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Will the Child IRA Solve Retirement Woes?

How to start a newborn on the road to retirement, VanEck files for a bitcoin ETF, and eMoney opens a Rhode Island office.

Financial advisor Christopher Carosa’s latest book introduces an interesting concept for solving the retirement-readiness crisis: the Child IRA. The book, From Cradle to Retirement, set to release in September, uses real-life case studies and in-depth analysis to explain and demonstrate how parents can help their children retire “as multimillionaires,” and how children can make $1,000 a year, even as minors. Adam Bergman, a retirement specialist at IRA Financial in New York City, reinforces the idea of ultra-early preparation: "I have several clients who have been able to pay their babies for modeling or other services and have opened Roth IRAs in their names in order to take advantage of the benefit of tax deferral, or tax-free growth in the case of a Roth IRA. The key is finding a source of income for the child," he told Carosa started a Kickstarter campaign for the book, which allows patrons to preorder the book and encourages financial professionals to write reviews and chapter introductions that may be featured in the book.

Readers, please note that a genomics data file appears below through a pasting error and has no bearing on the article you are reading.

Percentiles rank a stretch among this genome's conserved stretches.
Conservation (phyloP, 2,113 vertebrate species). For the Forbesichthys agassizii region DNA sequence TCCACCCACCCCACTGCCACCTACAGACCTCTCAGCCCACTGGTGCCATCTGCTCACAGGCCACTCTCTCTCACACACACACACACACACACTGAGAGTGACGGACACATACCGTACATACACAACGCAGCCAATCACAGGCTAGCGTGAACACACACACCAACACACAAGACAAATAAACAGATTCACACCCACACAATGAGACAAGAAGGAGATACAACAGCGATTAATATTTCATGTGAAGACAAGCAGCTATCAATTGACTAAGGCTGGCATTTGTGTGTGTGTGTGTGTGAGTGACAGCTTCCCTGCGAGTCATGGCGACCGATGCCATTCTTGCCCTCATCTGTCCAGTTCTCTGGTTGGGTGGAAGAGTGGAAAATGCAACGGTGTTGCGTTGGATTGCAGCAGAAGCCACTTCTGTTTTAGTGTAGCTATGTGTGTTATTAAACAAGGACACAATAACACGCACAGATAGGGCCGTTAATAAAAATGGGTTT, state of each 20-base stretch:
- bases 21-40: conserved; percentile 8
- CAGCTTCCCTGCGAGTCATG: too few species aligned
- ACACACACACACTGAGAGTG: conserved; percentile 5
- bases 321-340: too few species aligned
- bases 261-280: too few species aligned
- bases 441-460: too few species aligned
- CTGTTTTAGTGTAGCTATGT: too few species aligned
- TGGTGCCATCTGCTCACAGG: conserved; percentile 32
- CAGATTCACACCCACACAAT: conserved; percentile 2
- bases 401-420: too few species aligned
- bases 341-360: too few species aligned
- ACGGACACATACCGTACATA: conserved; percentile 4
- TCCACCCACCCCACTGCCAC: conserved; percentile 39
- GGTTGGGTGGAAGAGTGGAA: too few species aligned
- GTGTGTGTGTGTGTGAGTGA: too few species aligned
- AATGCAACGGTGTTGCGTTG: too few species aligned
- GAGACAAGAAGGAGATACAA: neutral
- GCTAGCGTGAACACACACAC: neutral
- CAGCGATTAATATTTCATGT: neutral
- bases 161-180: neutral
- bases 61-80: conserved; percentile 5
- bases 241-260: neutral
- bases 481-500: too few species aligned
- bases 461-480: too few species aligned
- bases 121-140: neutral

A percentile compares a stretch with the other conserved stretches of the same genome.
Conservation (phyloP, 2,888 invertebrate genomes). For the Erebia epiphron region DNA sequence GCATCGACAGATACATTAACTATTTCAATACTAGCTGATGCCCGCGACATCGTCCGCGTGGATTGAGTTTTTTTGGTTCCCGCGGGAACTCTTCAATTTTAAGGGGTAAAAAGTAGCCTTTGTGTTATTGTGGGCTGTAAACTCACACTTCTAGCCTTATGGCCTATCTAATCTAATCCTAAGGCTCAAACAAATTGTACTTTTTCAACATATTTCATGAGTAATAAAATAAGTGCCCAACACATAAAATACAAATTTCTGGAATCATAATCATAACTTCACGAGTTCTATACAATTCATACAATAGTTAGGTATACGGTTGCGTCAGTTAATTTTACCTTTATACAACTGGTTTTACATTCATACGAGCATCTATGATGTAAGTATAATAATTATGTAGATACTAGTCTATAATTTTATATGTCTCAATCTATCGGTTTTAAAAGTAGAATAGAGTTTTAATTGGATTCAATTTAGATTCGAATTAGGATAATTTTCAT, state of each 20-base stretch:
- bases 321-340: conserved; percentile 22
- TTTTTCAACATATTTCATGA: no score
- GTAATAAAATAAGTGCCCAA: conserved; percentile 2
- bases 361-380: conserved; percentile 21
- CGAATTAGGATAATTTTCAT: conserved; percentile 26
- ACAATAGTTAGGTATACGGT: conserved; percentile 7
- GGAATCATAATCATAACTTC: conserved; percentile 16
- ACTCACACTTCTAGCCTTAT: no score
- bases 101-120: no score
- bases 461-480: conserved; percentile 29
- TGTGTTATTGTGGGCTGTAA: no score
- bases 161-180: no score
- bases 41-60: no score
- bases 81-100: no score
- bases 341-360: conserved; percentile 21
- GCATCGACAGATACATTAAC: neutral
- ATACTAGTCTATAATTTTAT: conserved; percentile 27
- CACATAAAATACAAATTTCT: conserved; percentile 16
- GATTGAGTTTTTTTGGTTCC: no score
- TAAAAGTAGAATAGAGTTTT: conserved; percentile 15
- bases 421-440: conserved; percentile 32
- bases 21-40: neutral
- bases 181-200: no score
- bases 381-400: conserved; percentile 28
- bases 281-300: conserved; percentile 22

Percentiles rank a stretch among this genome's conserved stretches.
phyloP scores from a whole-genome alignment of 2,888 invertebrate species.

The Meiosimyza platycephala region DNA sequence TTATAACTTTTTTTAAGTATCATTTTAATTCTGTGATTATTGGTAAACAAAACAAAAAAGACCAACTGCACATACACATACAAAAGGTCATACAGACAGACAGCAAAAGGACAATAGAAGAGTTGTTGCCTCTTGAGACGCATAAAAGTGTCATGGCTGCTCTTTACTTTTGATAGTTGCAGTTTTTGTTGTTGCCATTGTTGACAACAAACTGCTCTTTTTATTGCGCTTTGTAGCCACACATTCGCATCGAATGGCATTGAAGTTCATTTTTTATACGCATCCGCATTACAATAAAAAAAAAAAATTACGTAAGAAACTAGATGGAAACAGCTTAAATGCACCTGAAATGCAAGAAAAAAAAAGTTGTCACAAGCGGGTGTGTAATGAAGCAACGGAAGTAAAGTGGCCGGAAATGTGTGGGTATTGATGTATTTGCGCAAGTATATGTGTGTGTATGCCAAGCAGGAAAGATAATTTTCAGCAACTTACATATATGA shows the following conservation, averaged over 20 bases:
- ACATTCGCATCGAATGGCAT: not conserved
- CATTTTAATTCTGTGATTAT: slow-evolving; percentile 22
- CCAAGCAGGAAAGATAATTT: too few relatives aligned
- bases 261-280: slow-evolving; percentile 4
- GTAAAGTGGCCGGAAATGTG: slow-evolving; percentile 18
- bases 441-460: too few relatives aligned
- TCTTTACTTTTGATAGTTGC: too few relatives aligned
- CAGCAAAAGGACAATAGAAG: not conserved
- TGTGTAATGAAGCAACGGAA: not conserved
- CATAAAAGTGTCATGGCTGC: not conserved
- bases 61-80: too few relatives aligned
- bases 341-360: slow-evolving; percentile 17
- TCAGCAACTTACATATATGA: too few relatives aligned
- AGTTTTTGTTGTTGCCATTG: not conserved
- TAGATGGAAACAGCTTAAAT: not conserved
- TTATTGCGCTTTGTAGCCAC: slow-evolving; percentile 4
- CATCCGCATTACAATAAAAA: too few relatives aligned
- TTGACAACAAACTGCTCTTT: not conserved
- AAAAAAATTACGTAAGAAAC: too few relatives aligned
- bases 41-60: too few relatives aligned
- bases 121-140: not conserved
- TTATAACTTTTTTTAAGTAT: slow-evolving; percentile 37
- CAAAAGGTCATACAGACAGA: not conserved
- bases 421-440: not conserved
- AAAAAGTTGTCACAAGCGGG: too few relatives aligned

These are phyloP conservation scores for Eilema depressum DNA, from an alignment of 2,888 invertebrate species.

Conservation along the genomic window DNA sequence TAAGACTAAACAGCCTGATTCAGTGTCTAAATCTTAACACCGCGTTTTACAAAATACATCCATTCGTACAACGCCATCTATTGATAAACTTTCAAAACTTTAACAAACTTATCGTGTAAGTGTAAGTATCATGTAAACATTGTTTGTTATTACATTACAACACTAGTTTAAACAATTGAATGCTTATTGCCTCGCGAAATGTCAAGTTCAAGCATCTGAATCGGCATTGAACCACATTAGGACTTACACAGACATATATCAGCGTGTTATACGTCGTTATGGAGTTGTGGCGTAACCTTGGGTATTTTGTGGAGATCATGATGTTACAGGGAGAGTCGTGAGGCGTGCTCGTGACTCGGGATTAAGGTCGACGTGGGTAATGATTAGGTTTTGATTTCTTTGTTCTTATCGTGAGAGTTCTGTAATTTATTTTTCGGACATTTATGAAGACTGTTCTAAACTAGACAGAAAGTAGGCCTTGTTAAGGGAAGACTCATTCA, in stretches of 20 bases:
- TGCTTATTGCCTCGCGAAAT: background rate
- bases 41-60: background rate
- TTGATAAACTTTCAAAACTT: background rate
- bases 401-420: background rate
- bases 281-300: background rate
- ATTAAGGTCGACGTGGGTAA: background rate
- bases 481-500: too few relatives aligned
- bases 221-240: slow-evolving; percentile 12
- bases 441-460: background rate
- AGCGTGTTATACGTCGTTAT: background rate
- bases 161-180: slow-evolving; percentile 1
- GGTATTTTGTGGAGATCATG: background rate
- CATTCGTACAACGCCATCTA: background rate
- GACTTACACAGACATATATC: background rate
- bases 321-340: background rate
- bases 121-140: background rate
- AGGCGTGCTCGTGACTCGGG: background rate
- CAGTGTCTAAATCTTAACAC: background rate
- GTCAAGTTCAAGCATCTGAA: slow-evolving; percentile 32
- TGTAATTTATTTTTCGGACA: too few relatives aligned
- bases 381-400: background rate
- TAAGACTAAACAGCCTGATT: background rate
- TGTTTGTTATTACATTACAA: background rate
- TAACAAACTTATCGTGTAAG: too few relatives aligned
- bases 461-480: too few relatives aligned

VanEck Files to Launch Bitcoin ETF

Investment-management firm VanEck has filed a Form N-1A with the Securities and Exchange Commission to launch a bitcoin exchange traded fund (ETF). The fund, the VanEck Vectors Bitcoin Strategy ETF, will be listed on the Nasdaq and will not invest in bitcoin directly, but instead via "bitcoin-linked derivative instruments." The announcement last week of VanEck's ETF comes just one day after Joseph Foster, the firm's portfolio manager and strategist for its flagship International Investors Gold Fund, called bitcoin a fad. "At best, digital currencies may eventually occupy some middle ground as a niche product,” he said, according to “At worst, they become a failed experiment that ends in tears." 

eMoney Opens Rhode Island Office Using State Incentives



eMoney Advisor has always been proud of its Radnor, Pennsylvania, roots, but now the company is expanding into Rhode Island. According to the Providence Journal, the financial-planning technology company secured $3.3 million in state incentives to open a new software-development office in Providence and hire 100 people by 2020. eMoney, which moves into the office this week, has already hired 12 individuals, and expects to hire 30 by the end of the year. A company spokesperson told the Journal that jobs at eMoney pay an average salary of $80,000 a year. eMoney’s headquarters will remain in Radnor.

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